Bagpipe Albums | Essential 10 | Songlines
Thursday, May 9, 2024

Bagpipe Albums | Essential 10

By Chris Wheatley

Criminally castigated and distinctly uncool, bagpipes are a mainstay of many traditional musics and are also increasingly finding favour as an experimental instrument of choice. Chris Wheatley picks out ten albums filled with more than just hot air



Davy Spillane

Atlantic Bridge (Tara, 1987)

A master of the uilleann pipes (Irish bagpipes), this was the Grammy-winning player’s first solo album, full of effortlessly fluid and engaging material. The spells Spillane weaves will leave you breathless, not least thanks to some superstar backing from banjo wizard Béla Fleck and folk legend Christy Moore. Spillane’s other credits include collaborations with Kate Bush, Elvis Costello, Mike Oldfield and a host of other greats.



Estonian Bagpipe (Tutl, 2006)

The tradition of bagpipe, or torupill, playing in Estonia dates back hundreds of years but modern ensemble Ro:Toro, although classically trained, have added a modern twist, incorporating multi-layered percussion, saxophone and elements of jazz improvisation to create something quite special. In this innovative quartet’s hands, water basins, bicycle spokes and even electric guitar are transformed beyond recognition. Permeating throughout you’ll hear the driving power of Sandra Sillamaa and Cätlin Jaago’s pipes.


Various Artists

Bagpipes of Greece (Topic Records, 2005)

A fascinating collection put together by noted ethnomusicologist Wolf Dietrich, these historic field recordings capture traditional bagpipe music as played by shepherds and peasants across the Greek islands. Once in danger of extinction, the art of making and playing the various forms of bagpipe found in this part of the world has recently enjoyed a revival.


Mohsen Sharifian

Luka (Zang Records, 2022)

Born in the Southern Iranian province of Bushehr, multi-instrumentalist and composer Mohsen Sharifian is among that country’s most important artists when it comes to preserving and promoting traditional folk music and dance. His ney-anbān bagpipe plays a prominent role on this wonderfully evocative set, where clashing hand percussion rhythms circle underneath intoxicating melodies and drones.


Jean Baron & Christian Anneix

E Bro Roué Morvan (Keltia Musique, 2000)

The title of this intriguing album refers to the Breton king, Morvan (d818), who ascended to the throne following the death of Charlemagne. This collection of ancient folk tunes is performed by two masters of their craft, on the high-pitched binioù kozh bagpipe and the bombarde (a type of oboe) – the interplay between the two instruments is mesmerising.


Emin Yağci

Tulum: A Sound from the Black Sea (Felmay, 2011)

A droneless bagpipe with two chanters (the part of the instrument on which the melody is played), the tulum is native to the Black Sea region of Turkey, and nobody has done more to promote its sound than Emin Yağci, who died in 2023. With percussion, chants and the distinctive flowing tones of the tulum, this is a terrific collection of recordings.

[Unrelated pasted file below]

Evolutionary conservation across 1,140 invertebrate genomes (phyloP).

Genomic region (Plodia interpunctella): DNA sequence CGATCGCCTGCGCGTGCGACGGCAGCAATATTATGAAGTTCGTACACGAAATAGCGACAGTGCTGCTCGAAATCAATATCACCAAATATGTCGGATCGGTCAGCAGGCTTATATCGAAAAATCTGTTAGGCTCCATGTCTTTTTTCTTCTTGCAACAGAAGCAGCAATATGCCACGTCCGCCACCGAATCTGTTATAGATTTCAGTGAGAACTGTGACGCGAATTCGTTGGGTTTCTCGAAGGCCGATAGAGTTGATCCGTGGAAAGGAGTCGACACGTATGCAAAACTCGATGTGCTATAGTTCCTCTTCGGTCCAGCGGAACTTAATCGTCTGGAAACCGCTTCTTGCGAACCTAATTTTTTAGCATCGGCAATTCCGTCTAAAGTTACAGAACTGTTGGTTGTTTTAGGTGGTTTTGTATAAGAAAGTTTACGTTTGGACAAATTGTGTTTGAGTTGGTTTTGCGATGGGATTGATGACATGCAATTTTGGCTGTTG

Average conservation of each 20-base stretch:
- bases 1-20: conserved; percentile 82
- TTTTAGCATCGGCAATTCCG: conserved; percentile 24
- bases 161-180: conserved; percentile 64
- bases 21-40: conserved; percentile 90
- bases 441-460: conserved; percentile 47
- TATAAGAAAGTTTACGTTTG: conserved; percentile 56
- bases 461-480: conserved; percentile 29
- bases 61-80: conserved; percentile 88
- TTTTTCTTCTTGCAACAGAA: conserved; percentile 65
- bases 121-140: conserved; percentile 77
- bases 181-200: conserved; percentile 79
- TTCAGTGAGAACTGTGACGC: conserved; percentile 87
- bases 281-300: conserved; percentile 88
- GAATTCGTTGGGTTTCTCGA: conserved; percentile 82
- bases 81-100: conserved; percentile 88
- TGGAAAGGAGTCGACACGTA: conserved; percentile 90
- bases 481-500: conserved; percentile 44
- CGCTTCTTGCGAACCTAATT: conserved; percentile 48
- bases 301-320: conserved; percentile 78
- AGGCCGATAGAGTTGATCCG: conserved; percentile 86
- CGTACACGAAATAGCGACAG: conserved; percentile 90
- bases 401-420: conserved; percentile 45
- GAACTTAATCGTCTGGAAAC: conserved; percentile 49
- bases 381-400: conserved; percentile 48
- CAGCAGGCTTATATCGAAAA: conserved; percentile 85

Rufus Harley

Bagpipe Blues (Atlantic, 1965)

Bagpipes and jazz may seem an unlikely combination. Indeed, the extraordinary Rufus Harley is one of the plucky few pioneers to have attempted it. This wonderful album boggles the mind and enchants the ears with its melding of martial sounds, free-wheeling bop and Harley’s mercurial playing. The amalgam of styles may not be for all, but those who love it will really love it.


Orchestra Macaroon

Breakfast in Balquhidder (Backshore Productions, 2004)

There’s an indefinable, extra-special quality about Breakfast in Balquhidder, a record on which the eclectically minded Orchestra Macaroon are joined by an international cast of guest musicians. The results sound like nothing else – an irresistible and constantly surprising mix of cool jazz and global folk sounds, where grand piano and double bass blend organically with the smooth drones of the bagpipes.


Martyn Bennett

Bothy Culture (Rykodisc, 1998)

Where to start with Martyn Bennett? The Canadian-Scottish bagpiper’s music elevated the art of Celtic fusion to a place where electronic experimentation and abstract ideas blossomed and swayed while retaining a warming, human feel. Bennett passed away at the age of only 33, but he leaves behind an extraordinarily enjoyable, if tragically small, catalogue of work, full of humour and excitement.


Afro Celt Sound System

Volume 1: Sound Magic (Real World, 1996)

A mainstay of WOMAD for years, the ground-breaking Gaelic-West African ensemble’s list of collaborators includes the likes of Robert Plant, Peter Gabriel, Sinéad O’Connor and Davy Spillane. The band possess a fine knack for producing silky smooth, highly polished future-folk which never loses sight of its traditional heart. This, their debut, still sounds fresh and enticing, with the uilleann pipes featuring strongly throughout.

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